To determine corneal oxygen consumption with different silicone hydrogel lenses under open and closed eye conditions.
Human eye models were used to assess the relationship between Equivalent Oxygen Percentage (EOP) and lens oxygen transmissibility (Dk/t) with four different silicone hydrogel lenses (Focus NIGHT & DAY, O2Optix, PureVision and Acuvue Advance) in two powers (-3.00DS and +6.00DS) and one conventional thick soft lens (CIBASoft) in one power (+6.00DS). Ten non-habitual contact lens wearers were selected for this study. Cornea and contact lens oxygen uptake rates were conducted under open and closed eye conditions. A Clark-type polarographic oxygen sensor was applied to the unanaesthetized cornea or the anterior surface of the lens. A mathematical model was developed for deriving open eye partial pressures of oxygen (PO2) underneath the lenses from contact lens oxygen uptake rates.
The human eye models relating EOP to lens Dk/t showed higher concentrations of oxygen underneath the lenses with higher Dk/t under open and closed eye conditions (p< 0.05). Measurable differences in PO2 underneath the lenses, derived from the mathematical model, were detected between silicone hydrogel lenses (p> 0.001) for open eye conditions. Subjects wearing lenses that supply higher amounts of oxygen underneath the lenses showed similar oxygen flux as those with lower Dk/t (R2= 0.978). After 5 minutes of eye closure, different levels of contact lens oxygen uptake rates were found between different lens types.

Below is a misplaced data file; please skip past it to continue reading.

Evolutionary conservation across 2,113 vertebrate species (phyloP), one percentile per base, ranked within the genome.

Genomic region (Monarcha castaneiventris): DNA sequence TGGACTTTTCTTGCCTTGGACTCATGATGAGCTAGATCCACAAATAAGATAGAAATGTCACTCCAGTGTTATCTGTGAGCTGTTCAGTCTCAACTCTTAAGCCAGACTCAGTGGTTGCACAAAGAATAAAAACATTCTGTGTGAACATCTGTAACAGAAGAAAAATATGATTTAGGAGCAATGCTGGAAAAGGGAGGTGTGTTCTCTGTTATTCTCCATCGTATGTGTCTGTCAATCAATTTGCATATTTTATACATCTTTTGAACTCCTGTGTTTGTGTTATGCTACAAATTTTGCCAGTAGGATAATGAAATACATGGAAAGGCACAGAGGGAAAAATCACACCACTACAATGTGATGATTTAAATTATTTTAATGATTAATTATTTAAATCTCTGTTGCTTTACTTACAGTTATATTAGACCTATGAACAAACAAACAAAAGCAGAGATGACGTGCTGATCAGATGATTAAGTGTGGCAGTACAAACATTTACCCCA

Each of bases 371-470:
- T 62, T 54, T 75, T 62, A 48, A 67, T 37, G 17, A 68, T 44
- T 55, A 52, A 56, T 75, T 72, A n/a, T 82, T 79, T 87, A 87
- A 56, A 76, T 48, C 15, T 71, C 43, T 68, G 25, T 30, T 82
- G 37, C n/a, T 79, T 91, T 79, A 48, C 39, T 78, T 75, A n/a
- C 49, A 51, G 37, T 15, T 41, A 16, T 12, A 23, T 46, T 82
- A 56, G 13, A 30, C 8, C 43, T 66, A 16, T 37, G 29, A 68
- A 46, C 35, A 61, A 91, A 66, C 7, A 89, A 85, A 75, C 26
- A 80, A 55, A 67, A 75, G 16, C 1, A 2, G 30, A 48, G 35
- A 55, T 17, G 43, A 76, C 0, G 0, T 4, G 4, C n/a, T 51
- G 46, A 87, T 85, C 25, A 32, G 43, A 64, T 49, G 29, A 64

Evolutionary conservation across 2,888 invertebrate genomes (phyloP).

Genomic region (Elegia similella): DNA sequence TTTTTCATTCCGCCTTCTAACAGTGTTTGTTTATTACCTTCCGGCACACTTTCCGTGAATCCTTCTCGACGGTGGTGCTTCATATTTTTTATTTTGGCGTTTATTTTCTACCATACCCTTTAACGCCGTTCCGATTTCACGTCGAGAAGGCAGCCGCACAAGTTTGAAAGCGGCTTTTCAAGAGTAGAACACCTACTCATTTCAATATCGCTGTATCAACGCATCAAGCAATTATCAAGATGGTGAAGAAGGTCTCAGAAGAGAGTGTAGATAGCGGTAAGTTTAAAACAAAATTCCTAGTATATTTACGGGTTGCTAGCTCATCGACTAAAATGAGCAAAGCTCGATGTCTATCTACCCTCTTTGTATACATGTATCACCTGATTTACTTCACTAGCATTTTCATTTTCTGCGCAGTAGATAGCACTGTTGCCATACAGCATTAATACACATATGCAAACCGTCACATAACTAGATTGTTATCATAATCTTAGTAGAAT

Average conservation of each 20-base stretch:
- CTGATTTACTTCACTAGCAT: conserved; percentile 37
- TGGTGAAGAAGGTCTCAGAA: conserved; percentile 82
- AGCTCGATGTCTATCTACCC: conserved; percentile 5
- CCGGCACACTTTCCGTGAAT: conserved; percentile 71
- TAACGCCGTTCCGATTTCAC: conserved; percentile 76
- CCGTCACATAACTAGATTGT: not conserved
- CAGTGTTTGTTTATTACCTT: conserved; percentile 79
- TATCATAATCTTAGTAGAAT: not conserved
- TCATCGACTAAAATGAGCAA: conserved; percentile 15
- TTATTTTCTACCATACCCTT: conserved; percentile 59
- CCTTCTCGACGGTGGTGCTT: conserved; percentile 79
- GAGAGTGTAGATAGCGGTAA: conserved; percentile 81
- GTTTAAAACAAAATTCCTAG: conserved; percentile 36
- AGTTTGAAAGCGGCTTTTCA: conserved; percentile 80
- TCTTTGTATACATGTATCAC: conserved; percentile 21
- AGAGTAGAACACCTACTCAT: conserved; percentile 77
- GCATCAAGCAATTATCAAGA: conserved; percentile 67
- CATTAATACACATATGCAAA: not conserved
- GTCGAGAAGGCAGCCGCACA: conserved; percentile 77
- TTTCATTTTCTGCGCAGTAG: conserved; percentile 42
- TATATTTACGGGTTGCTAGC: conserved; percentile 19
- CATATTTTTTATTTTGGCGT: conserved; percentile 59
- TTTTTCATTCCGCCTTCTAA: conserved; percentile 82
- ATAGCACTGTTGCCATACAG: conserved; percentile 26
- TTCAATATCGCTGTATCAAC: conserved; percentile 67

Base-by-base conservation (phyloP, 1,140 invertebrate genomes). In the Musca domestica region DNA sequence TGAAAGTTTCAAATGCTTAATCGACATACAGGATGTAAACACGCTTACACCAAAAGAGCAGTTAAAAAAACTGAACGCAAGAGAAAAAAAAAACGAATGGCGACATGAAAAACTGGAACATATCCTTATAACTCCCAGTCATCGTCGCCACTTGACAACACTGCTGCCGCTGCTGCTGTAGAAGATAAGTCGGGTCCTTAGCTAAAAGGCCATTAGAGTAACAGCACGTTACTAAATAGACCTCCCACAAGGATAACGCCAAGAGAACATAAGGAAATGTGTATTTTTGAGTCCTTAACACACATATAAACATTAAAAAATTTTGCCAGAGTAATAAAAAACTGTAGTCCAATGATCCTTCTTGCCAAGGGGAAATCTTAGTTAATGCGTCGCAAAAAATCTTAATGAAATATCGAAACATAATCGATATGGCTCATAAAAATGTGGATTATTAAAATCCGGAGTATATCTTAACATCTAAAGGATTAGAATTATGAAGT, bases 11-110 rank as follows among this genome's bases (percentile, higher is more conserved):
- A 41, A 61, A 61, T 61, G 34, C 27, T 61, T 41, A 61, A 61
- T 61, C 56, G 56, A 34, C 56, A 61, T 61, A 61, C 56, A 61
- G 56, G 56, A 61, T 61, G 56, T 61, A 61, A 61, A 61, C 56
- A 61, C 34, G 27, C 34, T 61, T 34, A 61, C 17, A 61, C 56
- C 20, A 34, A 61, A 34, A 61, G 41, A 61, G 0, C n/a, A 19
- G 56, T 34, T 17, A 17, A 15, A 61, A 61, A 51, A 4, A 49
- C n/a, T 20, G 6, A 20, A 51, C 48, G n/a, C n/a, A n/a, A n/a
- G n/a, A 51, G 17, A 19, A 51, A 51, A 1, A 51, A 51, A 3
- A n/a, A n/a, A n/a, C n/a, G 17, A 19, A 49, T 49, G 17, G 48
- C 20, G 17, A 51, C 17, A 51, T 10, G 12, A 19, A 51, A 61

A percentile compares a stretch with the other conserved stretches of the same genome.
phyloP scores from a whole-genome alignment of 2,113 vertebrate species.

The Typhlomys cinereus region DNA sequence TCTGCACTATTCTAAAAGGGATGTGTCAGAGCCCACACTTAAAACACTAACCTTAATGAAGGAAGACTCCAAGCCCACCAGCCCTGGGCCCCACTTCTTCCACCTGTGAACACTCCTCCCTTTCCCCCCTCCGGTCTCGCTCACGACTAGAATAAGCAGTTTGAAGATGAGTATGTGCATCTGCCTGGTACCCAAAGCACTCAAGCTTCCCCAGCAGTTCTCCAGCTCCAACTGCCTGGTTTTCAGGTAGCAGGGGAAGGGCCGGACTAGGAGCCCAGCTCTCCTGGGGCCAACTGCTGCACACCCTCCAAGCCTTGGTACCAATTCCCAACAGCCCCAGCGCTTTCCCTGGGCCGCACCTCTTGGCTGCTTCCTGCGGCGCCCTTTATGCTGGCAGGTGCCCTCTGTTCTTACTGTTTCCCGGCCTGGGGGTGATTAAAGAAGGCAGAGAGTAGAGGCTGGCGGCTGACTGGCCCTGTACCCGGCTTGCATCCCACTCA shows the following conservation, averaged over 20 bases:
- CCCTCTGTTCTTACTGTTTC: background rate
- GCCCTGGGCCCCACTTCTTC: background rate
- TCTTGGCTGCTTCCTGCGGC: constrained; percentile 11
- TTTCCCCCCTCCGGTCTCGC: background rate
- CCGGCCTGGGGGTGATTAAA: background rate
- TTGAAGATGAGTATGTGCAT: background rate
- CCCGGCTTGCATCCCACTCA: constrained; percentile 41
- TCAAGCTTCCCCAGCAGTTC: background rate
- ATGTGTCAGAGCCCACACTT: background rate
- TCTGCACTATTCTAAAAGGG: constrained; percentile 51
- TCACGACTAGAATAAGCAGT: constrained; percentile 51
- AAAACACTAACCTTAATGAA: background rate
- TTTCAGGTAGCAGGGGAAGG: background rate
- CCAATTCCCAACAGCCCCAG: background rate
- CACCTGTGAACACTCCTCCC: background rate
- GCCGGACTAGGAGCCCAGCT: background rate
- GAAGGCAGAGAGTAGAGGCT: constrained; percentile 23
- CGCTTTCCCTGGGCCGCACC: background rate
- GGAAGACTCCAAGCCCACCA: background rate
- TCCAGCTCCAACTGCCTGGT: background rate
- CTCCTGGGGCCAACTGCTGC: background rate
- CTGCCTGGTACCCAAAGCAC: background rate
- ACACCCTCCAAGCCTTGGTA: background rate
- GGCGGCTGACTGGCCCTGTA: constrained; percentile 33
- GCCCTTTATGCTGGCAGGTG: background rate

Measuring the contact lens oxygen uptake and deriving the steady state of PO2 under the lens was more discriminating than EOP for open eye conditions. Oxygen flux does not provide a useful way to assess and discriminate corneal oxygenation with different contact lenses on the eye.